Your next car may be built using augmented reality, and it’s likely to be better for it.
Ford Motor Company announced last week that it has been swapping out the traditional, low-tech clay modeling method seen in car commercials in favor of Microsoft’s HoloLens for the past year.
According to Ford, this change in process cuts down the time it took to explore potential new features for future vehicles from weeks and months to mere hours. The augmented reality features the HoloLens possesses allows the car manufacturers to simply overlay various features on top of a standard car or clay model rather than having to fine-tune them manually.
While brand new car models typically come out every four to ten years, this kind of innovative technique could drastically speed up that process. This method, Ford employees say, is an effective tool for coming up with more precise design elements at a faster speed than was previously possible.
“What HoloLens gives us is simple ways of understanding extremely complex information,” Ford VR& Advanced Visualization Technical Specialist Elizabeth Baron explained in a promotional video.
Within the video, designers can be seen toggling between options for different features on the vehicle like side mirror and grille aesthetics.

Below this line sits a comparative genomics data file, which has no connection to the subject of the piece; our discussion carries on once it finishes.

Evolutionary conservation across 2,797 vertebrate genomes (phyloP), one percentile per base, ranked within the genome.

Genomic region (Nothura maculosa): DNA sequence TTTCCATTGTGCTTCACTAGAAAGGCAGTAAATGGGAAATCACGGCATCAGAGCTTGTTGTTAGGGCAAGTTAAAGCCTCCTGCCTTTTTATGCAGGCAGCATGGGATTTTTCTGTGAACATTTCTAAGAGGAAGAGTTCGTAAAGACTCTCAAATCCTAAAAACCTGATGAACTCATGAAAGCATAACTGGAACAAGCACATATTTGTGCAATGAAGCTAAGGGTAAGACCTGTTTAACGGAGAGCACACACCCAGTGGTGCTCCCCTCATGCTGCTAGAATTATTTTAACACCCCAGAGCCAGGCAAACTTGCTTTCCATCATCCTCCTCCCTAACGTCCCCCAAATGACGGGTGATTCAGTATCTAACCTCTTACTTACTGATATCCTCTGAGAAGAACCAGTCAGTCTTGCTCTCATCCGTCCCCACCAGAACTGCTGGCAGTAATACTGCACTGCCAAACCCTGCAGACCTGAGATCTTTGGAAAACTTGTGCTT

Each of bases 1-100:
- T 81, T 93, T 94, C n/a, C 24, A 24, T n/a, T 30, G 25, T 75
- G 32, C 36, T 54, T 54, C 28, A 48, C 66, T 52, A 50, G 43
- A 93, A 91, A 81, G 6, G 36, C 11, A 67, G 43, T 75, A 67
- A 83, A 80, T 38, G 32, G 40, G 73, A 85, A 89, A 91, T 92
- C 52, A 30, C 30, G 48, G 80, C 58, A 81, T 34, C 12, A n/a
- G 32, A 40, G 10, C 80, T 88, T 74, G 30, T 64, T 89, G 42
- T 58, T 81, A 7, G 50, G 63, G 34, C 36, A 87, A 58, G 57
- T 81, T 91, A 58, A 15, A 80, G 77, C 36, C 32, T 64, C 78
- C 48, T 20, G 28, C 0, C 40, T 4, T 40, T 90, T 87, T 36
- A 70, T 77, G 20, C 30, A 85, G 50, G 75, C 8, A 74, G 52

Ford is the first automaker to publicly state that they’re using this kind of technology for this purpose. That said, various forms of virtual and mixed reality have been playing an increasingly important role in the manufacturing of cars for the company and its competitors.
In the past, companies including Ford and BMW have used virtual reality in the earliest stages of car design development. Tools like the Google Tilt Brush and Oculus Rift can be an asset that enable designers to generate sketches and prototypes in 3D. Earlier this year, Audi debuted a customer experience in VR that lets users customize their dream car and see what it’s like to actually be inside it. Though that was more of a gimmick, it’s still pretty awesome to imagine a day in the future where we’ll be able to use VR to buy our personal dream cars. It might be closer than you’d think.
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